• How we respond to change can relate to our early experiences and to how resilient we are in the face of uncertainty

  • Therapist and coach Caroline Ingram explores how coaching can help you navigate times of change


For most of us stability is preferable to uncertainty and we do what we can to avoid disruption. We feel safer with routine and, rather than changing the status quo; we like to keep our worlds predictable and safe. Change can feel uncomfortable and even when planned, takes time and effort to adapt. Often, we underestimate the emotional impact of big life changes and expect to feel in a particular way: happy with the birth of a child, sad at the loss of a loved one but our reactions are rarely that straight forward.  

An alternative view was put forward by Lao Tzu who believed that “life is a series of natural and spontaneous changes. Don't resist them; that only creates sorrow. Let reality be reality. Let things flow naturally forward in whatever way they like.”

Society has conditioned us to think of life as a linear journey, moving through each stage and age with certain expectations and hopes. As individuals, we like to feel that we are in control of this. The pandemic has taught us otherwise. It may be that we only have an illusion of control and when external forces take over, we may have no choice but to change course which can feel both challenging and difficult.

Since the spring of 2020 we have had the chance to reflect on our lives and what we want for the future, often with no idea of how to achieve it. As a result some have been desperate to get back to how we used to be whilst others have accepted that, for them, change is inevitable. Dr Spencer Johnson has identified four ways people react when their world changes unexpectedly:

  • some of us anticipate change and thrive on it;
  • some embrace change and adapt quickly;
  • some have to be convinced but slowly accept new ways of living; and
  • others refuse to accept change, instead holding on to their old ways of living or working.


How do you respond to change?

Think about how you respond to change and consider this in the context of your frame of reference. The frame of reference is your perception of the world based on your upbringing and experience. Each of us has an unique view of what is good, bad, wrong, right, difficult, easy, just, unjust and so on.

These definitions are passed down to us by our caregivers, reinforced by life events and our experiences in society. Your frame of reference will affect how and why you respond to change in particular ways.  

One factor that may have a particular impact is If you have experienced bereavement in the past. In this case the prospect of any significant change, and therefore loss, can trigger previously felt negative emotions and a resulting desire to maintain stability and control to avoid feeling pain. If, throughout life, you have felt well supported and loved, then the expectation of change may appear more manageable and less daunting; you may seek it out and embrace it.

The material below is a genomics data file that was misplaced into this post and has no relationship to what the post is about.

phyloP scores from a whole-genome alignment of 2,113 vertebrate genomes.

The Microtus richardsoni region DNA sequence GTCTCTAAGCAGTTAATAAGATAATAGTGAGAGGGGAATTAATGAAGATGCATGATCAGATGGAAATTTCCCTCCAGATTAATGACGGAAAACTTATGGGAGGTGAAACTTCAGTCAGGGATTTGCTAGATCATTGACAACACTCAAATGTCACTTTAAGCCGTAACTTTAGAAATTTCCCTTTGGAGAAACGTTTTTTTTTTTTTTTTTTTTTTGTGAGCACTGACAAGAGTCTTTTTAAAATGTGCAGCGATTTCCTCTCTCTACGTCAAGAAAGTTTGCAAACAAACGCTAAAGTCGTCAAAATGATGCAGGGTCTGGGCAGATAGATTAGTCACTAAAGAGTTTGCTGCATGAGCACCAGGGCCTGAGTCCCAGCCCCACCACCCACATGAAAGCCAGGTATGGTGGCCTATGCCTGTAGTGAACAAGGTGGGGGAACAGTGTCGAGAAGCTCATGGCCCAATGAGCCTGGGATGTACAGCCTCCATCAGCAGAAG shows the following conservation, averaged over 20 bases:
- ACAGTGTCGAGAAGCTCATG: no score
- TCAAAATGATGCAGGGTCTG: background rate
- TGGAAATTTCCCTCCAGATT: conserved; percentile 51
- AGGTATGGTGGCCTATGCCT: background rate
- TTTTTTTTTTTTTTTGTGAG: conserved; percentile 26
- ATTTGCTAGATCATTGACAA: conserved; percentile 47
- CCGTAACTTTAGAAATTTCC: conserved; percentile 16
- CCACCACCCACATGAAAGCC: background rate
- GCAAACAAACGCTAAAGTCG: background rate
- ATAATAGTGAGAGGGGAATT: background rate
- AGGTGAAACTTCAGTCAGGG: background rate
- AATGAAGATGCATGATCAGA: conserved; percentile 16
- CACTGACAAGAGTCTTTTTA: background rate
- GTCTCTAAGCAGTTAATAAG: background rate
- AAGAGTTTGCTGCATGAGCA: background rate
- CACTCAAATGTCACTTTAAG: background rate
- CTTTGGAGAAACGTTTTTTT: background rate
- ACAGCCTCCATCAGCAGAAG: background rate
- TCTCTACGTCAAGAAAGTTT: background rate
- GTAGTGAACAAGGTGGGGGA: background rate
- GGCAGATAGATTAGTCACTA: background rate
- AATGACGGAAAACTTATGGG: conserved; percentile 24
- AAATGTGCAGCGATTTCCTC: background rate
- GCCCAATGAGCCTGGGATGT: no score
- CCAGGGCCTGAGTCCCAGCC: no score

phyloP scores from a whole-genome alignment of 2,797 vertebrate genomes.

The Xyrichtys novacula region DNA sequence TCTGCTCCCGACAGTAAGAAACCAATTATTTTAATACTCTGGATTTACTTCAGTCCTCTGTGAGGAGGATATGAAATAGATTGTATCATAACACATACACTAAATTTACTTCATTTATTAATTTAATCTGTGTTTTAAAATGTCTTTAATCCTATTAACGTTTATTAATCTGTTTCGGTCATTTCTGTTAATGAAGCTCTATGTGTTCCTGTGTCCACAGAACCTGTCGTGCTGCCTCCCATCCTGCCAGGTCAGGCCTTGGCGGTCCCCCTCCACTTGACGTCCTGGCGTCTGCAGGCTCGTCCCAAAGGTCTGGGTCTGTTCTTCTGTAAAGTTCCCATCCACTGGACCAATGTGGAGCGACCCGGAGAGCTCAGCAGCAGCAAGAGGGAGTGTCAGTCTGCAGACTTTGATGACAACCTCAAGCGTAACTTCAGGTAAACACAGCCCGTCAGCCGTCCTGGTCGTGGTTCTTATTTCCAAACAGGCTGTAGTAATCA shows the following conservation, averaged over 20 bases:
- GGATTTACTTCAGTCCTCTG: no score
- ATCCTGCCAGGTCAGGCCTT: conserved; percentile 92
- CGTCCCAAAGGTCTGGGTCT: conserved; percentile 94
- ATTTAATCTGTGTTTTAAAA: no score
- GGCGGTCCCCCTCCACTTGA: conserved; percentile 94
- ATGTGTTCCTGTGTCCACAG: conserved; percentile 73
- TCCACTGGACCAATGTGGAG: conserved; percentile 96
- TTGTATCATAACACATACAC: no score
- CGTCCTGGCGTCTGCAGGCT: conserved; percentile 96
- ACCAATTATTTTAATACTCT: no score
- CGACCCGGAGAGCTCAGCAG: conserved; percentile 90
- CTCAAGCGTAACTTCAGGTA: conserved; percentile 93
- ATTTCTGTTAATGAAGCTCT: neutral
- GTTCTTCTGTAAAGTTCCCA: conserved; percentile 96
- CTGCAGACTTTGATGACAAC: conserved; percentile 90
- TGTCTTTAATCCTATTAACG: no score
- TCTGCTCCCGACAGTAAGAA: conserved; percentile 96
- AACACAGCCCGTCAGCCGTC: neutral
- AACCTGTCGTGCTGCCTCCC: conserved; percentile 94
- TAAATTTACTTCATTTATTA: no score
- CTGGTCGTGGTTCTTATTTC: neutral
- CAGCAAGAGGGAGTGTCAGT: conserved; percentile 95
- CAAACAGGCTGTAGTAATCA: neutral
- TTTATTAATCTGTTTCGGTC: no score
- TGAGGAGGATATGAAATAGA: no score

Whatever your reaction, support can be provided through counselling or coaching. A counsellor will work with you and explore your frame of reference to help you recognise and understand your emotions, a coach can guide you in making successful change for the future.


Coaching for successful change

Research suggests that you are most likely to make a successful change, and stick to it, if you are clear about what you want to achieve (your goal) and understand what it will look and feel like when you have achieved it. A coach will work with you to understand what you value in life and then clarify, through questioning and challenge, what it is you are trying to achieve. In formulating a plan for achieving your goal, they will support you in considering all the options before narrowing it down to what you feel is the most realistic, and attainable plan for you.


The process of change

Once you have identified your goal and are clear about how you will get there, the task of working towards it begins. Again, a coach will support you through this process. The first stage of change might involve a feeling of discomfort. During your first review these feelings will be explored, and you may be provided with some tools to work through any delaying or resistant behaviours that you are unconsciously putting in place. Reviewing your action plan will allow you to become increasingly able and then through practice and repetition step by step confidence is increased and new habits are formed. At each stage of this process, a coach will be working alongside you, providing support, guidance and challenge.

Change is not easy and whilst it can be easy to describe the event that has brought about the need for change, it can be much harder to articulate how the change makes you feel.

Through counselling you will become more aware of your reactions and feelings, learning to recognise them and exploring why you respond in a particular way. This will give you the opportunity of challenging your thought processes and, if appropriate, altering your behaviour.

Further work with a coach will provide a framework for moving through the change process and dealing with setbacks in a supportive and empathetic environment as you move toward a new goal. Whether you choose to work with a counsellor or a coach, or a professional who is qualified in both areas, successful change is possible with time, patience, reflection and commitment.

Caroline Ingram is a verified welldoing.org therapist and coach in Bedford and online


Further reading

What coaching can offer you

Mental flexibility and resilience to change

How coaching can help you beat imposter syndrome

What to expect in a first coaching session

The secret to long-lasting change